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May 8, 2013

Planning reviews impact on the ground

The Scottish Government has just published two important planning documents for consultation – a draft statement of the big ideas that are likely to shape the national planning framework and a draft review of Scottish Planning Policy.  How do these national documents relate to the local? Andy Wightman’s blog connects the two with one word – huts.  Of more general concern is the fact that community benefit is still not a material consideration in the planning process.  This is why communities like Denholm and Ancrum continue to miss out.



The Standhill wind turbine controversy has taken a new twist. The application for a 74m high turbine by local farmer Jim Shanks was refused by councillors last month. But he has passed on the proposals to Community Energy Scotland (CES), who are to gauge public support in Denholm and Ancrum before deciding whether to appeal the council’s decision.

The move would see Denholm and Ancrum communities taking ownership of the turbine and reaping any financial benefits from that, while paying Mr Shanks an agreed fee of rent which would be determined by CES. Mr Shanks said: “Out of respect of those who have supported me through what have been at times, very difficult circumstances, I have offered the appeal to the community of Denholm and Ancrum.  I’ve contacted Community Energy Scotland (CES) and informed them of my decision and they would manage the appeal. The benefits to householders in the Denholm area are considerable over the next 25 years.”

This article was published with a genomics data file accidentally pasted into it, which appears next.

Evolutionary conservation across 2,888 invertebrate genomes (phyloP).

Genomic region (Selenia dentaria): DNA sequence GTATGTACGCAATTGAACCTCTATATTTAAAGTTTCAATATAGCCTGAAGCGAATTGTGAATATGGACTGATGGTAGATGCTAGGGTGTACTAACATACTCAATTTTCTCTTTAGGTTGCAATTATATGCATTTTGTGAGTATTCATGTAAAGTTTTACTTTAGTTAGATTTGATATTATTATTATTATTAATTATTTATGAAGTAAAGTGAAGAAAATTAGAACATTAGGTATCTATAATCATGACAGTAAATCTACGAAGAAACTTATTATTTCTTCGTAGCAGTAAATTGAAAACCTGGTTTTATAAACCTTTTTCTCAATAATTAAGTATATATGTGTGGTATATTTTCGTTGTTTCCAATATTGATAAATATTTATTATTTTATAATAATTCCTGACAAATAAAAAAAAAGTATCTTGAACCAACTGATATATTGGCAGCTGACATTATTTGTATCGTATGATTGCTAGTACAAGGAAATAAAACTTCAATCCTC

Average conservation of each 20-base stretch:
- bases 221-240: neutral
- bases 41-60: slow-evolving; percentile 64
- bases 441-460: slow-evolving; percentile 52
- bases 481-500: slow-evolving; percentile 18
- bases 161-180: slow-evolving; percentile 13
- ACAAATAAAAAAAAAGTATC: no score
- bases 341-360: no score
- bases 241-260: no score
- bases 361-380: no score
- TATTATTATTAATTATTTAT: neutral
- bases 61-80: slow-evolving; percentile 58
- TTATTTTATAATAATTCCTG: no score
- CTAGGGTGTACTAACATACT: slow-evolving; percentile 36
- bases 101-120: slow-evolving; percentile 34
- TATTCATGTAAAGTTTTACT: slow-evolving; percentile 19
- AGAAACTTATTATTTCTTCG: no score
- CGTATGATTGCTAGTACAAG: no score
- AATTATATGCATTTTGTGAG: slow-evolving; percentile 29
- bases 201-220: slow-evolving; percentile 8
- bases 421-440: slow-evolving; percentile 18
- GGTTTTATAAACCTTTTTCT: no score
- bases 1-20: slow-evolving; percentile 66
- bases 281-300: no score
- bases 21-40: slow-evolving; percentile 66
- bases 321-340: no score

However, any appeal would only go ahead should there be support from the local communities. A public meeting has been arranged by Denholm Community Council where representatives from CES will be in attendance to give a presentation on how the scheme would work. Community council chairman Sid Huddart said: “The timescale for this is quite short, but this is too big an issue to be decided by just a few people so we’re giving the people of Denholm the opportunity to see if this is something they would like to see happen.”

The application was refused by members of the planning committee on the grounds that it would have an adverse impact on the landscape, contravened policy and was rejected by the Ministry of Defence. It attracted 300 objections with 90 indications of support. One of the groups strongly opposed to the plans was the Minto Hills Conservation Group. 

Chairman David Walmsley told the Hawick News this week: “My reaction to this is one of great reservation. It was said by officials and councillors at the planning meeting that it was too large and in the wrong place and that is exactly our thoughts.” 

He added: “It doesn’t really matter to us who takes it to appeal. If they want the community involved then fine but the appeal by the Scottish Government Reporter won’t take that into account because community benefit is not a material planning consideration and is ruled out.”